Difference between revisions of "2021 DOCK tutorial 1 with PDBID 1HW9"
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Revision as of 19:35, 27 February 2021
DOCK 6 is one of the many tools available to computational biologists that predicts ligand binding geometries and interactions. The functions of DOCK 6 are diverse and have several general applications. A primary use of the program involves a virtual screening of thousands of molecules for an intended purpose. These purposes can include database screenings for molecules that inhibit enzyme activity, bind a particular protein, or even bind to larger complexes. As more versions of the program are released, new features are added such as the inclusion of solvation and receptor flexibility considerations in its calculations.
IHW9 is the PDB code for the catalytic complex between human HMG-CoA reductase (HMGR) and Simvastatin. HMGR is considered a rate-controlling enzyme in the metabolic pathway responsible for the biosynthesis of cholesterol. Inhibitors of HMGR, known as statins, are often prescribed as treatment therapies for high cholesterol patients. While statins inhibit the catalytic effect of HMGR, they also provide other positive biochemical effects such as the stimulation of bone growth and anti-inflammatory responses. Studying statin binding using this complex can potentially aid in the discovery of drugs capable of producing these off-target effects.
Before even beginning the DOCK prep, it's much easier to create the directories we'll be using throughout the calculation now rather than later. To begin, make a directory using the PDB code provided on the website. This makes organizing the files cleaner and easier to follow.
Once the directory is made, enter it as we will be creating several more directories within this directory.
Inside the 1HW9 directory, you should make several additional directories with the following titles. You do not have to follow the same nomenclature provided here as these are simply examples. However, the names you ultimately choose should be indicative of the information you will be keeping in them. This makes finding files much easier later on in the DOCK process.
001_structure 002_surface_spheres 003_gridbox 004_dock 005_virtual_screen 006_virtual_screen_mpi 007_cartesianmin 008_rescore
You can confirm the presence of these directories within 1HW9 by using the "ls" command.
Downloading and Opening 1HW9
The first file we need to get started is the 1HW9 PDB file from the website. If you head over to the Protein Data Base website, you'll notice a search bar located at the top of the page. Simply type in "1HW9" into that search bar and it will take you to the corresponding page. You can also search using the name of the complex, but since we already have the corresponding code, this makes things much easier.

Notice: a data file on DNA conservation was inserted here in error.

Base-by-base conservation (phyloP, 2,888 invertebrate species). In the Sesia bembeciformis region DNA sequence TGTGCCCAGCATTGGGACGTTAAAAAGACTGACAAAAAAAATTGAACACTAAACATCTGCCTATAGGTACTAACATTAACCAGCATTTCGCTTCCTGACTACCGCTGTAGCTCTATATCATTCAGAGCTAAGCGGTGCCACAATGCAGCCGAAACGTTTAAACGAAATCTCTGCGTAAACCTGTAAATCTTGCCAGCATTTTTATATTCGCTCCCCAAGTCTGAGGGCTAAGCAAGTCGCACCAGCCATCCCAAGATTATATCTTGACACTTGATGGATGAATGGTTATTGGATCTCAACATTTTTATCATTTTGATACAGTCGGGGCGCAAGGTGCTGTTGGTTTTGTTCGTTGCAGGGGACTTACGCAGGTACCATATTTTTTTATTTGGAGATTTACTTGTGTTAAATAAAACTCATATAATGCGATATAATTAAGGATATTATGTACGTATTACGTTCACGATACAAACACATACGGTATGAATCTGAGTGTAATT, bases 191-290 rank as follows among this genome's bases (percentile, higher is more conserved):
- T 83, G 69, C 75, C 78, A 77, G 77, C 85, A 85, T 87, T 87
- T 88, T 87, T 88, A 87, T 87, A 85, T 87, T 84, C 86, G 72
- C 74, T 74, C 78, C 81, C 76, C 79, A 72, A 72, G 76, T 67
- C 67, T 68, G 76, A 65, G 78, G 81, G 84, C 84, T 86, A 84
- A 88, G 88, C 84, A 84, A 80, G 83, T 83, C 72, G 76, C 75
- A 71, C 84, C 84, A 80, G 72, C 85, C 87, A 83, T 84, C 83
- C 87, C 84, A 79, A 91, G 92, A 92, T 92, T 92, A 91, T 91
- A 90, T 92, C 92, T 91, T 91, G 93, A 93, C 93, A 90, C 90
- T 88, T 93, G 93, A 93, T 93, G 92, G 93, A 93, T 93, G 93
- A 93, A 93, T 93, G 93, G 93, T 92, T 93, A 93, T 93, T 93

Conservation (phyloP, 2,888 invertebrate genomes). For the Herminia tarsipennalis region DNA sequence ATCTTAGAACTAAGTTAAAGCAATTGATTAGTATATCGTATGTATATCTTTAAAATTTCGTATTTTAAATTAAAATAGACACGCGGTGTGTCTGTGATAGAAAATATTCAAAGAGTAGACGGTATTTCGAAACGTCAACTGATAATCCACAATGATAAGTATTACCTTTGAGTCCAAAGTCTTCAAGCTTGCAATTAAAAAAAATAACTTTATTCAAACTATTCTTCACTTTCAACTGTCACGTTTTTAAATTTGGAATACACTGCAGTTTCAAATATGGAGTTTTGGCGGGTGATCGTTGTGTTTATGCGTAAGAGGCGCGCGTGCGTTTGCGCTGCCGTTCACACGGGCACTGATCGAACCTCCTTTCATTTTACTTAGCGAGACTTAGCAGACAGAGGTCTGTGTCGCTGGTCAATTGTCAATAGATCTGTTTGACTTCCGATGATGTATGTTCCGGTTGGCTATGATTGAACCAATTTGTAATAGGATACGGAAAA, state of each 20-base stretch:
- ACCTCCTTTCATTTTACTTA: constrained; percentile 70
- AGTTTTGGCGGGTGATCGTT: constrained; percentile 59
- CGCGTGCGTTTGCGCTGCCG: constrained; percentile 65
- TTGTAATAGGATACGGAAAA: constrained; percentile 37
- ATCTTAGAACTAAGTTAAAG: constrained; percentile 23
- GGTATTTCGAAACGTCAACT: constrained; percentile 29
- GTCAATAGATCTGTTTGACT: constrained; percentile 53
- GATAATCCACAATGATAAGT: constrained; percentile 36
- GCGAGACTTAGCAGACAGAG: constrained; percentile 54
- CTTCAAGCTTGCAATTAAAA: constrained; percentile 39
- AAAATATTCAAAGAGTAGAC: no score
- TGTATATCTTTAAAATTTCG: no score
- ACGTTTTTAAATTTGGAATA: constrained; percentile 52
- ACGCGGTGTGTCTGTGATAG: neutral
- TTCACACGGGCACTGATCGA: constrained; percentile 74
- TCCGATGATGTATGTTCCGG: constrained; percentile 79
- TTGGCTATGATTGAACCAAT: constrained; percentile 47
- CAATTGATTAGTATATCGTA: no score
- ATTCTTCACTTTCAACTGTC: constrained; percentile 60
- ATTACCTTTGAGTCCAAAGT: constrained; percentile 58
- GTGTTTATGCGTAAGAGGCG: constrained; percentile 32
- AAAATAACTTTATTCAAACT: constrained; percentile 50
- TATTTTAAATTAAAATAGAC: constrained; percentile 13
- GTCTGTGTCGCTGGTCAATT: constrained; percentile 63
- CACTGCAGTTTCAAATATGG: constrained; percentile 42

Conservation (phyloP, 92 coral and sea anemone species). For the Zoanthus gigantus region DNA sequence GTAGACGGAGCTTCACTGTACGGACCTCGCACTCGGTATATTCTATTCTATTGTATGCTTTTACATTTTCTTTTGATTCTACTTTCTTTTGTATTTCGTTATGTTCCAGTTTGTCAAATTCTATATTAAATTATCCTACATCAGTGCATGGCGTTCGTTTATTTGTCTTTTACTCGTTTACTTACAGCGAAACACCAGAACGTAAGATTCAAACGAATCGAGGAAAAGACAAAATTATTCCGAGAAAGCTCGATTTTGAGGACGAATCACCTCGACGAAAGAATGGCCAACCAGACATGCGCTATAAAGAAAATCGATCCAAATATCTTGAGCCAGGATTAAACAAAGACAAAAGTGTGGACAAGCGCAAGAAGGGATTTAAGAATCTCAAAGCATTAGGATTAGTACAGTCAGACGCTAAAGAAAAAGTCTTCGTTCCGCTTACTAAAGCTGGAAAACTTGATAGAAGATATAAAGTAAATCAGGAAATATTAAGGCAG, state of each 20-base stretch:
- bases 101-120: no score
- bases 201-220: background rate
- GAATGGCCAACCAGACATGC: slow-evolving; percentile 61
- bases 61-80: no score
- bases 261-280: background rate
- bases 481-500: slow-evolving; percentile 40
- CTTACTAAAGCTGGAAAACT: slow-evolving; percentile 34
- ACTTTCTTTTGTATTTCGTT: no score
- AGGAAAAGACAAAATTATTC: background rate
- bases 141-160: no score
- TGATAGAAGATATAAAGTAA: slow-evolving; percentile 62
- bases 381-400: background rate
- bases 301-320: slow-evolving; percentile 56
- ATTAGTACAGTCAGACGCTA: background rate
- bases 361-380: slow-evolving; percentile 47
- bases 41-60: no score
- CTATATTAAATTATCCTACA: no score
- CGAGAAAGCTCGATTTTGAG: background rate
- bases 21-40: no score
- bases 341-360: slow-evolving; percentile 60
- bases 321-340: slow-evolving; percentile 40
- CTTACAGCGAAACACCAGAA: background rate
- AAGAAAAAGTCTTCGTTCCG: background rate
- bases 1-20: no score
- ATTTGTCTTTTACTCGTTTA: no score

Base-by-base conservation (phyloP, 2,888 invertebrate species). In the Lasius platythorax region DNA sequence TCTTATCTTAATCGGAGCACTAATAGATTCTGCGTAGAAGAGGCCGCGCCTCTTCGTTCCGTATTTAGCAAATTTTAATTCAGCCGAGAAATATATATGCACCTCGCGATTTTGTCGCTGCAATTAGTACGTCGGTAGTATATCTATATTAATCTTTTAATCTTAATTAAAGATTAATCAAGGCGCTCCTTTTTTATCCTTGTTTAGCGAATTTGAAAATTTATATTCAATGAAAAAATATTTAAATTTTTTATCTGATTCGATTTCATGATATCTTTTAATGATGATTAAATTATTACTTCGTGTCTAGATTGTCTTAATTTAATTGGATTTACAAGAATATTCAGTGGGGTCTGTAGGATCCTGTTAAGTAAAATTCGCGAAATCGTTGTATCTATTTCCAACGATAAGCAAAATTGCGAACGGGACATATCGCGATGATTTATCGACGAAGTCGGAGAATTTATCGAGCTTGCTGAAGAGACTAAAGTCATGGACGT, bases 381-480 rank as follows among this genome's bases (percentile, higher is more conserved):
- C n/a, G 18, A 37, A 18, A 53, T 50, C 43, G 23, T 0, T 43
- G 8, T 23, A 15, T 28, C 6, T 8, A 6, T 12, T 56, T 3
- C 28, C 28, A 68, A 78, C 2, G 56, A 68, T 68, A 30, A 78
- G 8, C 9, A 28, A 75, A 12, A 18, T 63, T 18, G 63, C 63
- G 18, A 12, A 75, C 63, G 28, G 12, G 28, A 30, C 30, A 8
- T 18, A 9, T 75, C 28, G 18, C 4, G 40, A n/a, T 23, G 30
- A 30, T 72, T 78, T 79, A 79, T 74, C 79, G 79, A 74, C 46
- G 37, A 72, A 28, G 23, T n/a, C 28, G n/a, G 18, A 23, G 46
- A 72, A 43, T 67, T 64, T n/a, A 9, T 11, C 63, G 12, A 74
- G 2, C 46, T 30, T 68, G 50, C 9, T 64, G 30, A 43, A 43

Once on the webpage, you'll notice a breadth of information regarding the protein complex. Take note of the information you see and where you can access this information such as relevant literature links and images. At the right of your screen, you'll see a "Download Files" tab which you should click on.
Download Files -> PDB format -> (Your_Specified_Folder)
Since you are now the proud owner of the 1HW9 PDB file, you can begin opening it up in Chimera. Once Chimera is open, go to the top left and click:
File -> Open -> (Path_to_Specified Folder) -> 1HW9.pdb
Once open, the program should show you something that looks like the above image. This is known as a ribbon diagram and visualizes several properties of the HMGR-Sim complex. Using the ribbon diagram and Chimera, we can ascertain several defining characteristics such as specific residues, rotatable bonds, and protein chains. The image at the moment looks like a lot, but you would never run a calculation with all this information at once. We need to isolate several components first to make the image easier to follow and calculations easier to perform.
DOCK Prep of the Protein Receptor
While having the entire complex at our disposal is nice, it doesn't do much good to have all chains present during the calculations. This spends unnecessary computational resources and time. Instead, we can isolate one of the chains that incorporates the interaction between HMGR and Simvastatin. Our focus will be on Chain A of the complex. In order to visualize the chain:
Select -> Chain -> A
Notice, however, that this does not remove Chains B, C, and D from our view. We need to perform this action manually.
Select -> Invert (Selected Molecules) -> Actions -> Atoms/Bonds -> Delete
After deletion, the only thing remaining should be Chain A of the original file. It is within your best interest to save this session as you'll need to come back to this file when preparing the ligand. Doing so will prevent you from having to do the above deletion step again.
File -> Save Session As ->
Now that the session has been saved, we can go ahead and isolate the receptor. While we've isolated Chain A, you'll notice that Simvastatin is still located on the molecule. In order to remove everything besides HMGR, we need to do the following:
Select -> Residue -> ADP -> Actions -> Atoms/Bonds -> Delete Select -> Residue -> HOH -> Actions -> Atoms/Bonds -> Delete Select -> Residue -> SIM -> Actions -> Atoms/Bonds -> Delete
Notice that not only did we remove Simvastatin, but we also removed any ADP and water molecules. These are not vital to the calculations and can be removed as such. The only item remaining should be the isolated receptor.
The isolated receptor can now be saved as a mol2 file which we will again modify shortly after saving.
File -> Save Mol2 -> 1HW9_rec_noH.mol2